Family Spaces Keeping Restrictions After State Relaxes Rules

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Connecticut will reopen the state even more on March 19, eliminating most capacity restrictions.

That means museums, libraries, and other places that cater to families will have a green light to welcome more guests.

However, some say they’re not in a rush to change the rules and plan to keep their current protocols in place.

"We are squirming, just waiting until we can reopen,” said Jen Alexander, the founder and executive director of Kidcity Children’s Museum in Middletown.

March 11 will mark one year since the Middletown museum shut its doors.  Despite the state's plan to lift capacity restrictions later this month, visitors will have to keep waiting to explore their exhibits.

"No, we won't be reopening for a while and I haven't really set a reopening date,” said Alexander. “People might be ready to go out to a restaurant grown-ups only, before they’re ready to go somewhere and play with their little kids.”

While Alexander doesn’t feel it’s safe yet, other museums have reopened but are using timed tickets to limit visitors.  The Children’s Museum, in West Hartford, caters to kids two to 14, a group that hasn't been approved for the COVID-19 vaccine.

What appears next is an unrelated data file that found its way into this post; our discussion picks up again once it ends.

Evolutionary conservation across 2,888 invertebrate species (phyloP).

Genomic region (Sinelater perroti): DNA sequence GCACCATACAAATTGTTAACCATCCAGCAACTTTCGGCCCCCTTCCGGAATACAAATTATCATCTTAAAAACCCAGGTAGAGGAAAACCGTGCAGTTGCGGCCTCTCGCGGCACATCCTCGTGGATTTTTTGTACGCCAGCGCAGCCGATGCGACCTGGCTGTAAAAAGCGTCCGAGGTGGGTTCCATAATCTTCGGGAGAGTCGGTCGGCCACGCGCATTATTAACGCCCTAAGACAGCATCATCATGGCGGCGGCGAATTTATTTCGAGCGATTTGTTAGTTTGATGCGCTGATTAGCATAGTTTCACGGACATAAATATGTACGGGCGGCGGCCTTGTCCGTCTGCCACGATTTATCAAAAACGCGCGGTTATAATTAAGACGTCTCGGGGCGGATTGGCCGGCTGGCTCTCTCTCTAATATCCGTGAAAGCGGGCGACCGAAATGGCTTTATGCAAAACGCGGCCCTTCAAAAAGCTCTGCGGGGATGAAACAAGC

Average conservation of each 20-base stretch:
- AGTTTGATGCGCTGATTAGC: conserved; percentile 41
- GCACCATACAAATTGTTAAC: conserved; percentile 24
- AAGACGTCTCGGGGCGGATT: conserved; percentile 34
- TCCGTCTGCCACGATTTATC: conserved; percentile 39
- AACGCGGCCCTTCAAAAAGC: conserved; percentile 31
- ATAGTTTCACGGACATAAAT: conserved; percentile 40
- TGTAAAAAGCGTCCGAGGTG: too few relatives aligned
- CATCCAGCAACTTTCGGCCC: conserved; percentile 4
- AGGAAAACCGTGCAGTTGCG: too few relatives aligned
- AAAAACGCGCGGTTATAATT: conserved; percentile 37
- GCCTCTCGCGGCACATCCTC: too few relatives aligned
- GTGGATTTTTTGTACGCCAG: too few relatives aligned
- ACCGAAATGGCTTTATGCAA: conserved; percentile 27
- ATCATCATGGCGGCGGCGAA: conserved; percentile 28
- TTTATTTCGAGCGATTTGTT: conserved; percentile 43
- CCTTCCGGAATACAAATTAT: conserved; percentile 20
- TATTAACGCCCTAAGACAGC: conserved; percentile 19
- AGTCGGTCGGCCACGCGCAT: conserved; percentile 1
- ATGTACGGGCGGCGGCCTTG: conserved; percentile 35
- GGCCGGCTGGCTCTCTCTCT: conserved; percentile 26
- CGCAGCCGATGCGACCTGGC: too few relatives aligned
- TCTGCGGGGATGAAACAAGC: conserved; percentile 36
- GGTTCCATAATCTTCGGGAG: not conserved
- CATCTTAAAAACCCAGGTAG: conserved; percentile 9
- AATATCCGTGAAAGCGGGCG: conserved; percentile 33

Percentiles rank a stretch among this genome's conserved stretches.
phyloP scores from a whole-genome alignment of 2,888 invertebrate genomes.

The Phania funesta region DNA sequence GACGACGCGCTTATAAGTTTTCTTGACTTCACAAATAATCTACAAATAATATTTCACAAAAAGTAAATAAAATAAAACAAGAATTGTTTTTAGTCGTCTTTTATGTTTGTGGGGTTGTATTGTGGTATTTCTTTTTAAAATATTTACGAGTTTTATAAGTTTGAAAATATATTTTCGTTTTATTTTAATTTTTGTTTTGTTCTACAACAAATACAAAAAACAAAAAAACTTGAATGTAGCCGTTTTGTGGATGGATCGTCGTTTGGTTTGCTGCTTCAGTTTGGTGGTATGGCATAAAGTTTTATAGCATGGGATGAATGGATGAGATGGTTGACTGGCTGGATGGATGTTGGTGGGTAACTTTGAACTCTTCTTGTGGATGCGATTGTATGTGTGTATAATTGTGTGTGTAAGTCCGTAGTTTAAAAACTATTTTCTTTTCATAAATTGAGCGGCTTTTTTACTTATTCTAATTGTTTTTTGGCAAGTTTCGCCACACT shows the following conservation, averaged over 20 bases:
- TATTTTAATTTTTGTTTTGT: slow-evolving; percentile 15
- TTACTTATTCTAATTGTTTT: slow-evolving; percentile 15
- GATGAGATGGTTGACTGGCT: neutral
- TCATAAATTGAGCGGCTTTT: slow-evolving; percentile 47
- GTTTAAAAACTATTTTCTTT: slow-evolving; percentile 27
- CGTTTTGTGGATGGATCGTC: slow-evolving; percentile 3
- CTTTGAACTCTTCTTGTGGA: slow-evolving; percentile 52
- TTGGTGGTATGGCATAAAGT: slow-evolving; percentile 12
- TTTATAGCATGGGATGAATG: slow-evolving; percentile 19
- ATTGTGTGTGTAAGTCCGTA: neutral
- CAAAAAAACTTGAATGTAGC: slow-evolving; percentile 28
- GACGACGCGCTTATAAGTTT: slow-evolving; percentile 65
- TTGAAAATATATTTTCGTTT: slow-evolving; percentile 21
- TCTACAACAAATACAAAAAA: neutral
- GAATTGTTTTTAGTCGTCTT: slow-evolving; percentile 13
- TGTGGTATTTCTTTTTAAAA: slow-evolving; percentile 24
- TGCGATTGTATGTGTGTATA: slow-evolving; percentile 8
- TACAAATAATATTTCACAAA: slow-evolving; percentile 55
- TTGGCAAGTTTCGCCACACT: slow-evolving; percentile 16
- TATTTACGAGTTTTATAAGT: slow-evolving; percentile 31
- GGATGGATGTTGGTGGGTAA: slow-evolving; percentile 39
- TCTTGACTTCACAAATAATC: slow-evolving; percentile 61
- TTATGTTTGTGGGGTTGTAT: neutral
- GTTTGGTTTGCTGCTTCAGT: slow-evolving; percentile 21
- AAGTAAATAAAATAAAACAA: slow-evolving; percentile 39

"As the vaccines roll out children are going to be that last vector of concern,” said the museum’s Senior Development Coordinator Joe DeFeo.

While the museum may start selling more timed tickets in the weeks or months to come, the governor's announcement won't have an impact in the short term according to DeFeo.

"We're not changing overnight,” he said.

Vaccine access is also a concern for the town's interim library director who says more people need that shot in the arm before she's comfortable opening the library's doors to pre-pandemic levels.

“Because most of our staff are not vaccinated yet and we know most of the public are not vaccinated yet, we still have to be socially distant, wear masks, and be safe,” said Carol Waxman, who also leads the children’s department.

That means appointments and curbside pick-up will still be the norm at Noah Webster library in Blue Back Square.

“We believe that appointments are necessary for everybody’s safety, especially in children’s.  If we had that many children running around in here and some of them aren’t all that careful about wearing their masks it just wouldn’t be safe for our families,” she said.

The library does hope to start hosting in-person programming outside this summer.

“To have 20 children in one small space with a librarian right now does not seem the way to go for anybody,” she said.

The Children's Museum also wants to bring back birthday parties when the weather warms up. 

Kidcity is taking a wait and see approach to reopening.

"It's great not to have the restrictions, but your job as a business goes beyond that, it's a responsibility to your customers to do what you think is right,” said Alexander.  “We'll open just as soon as it will be more fun than more risk."

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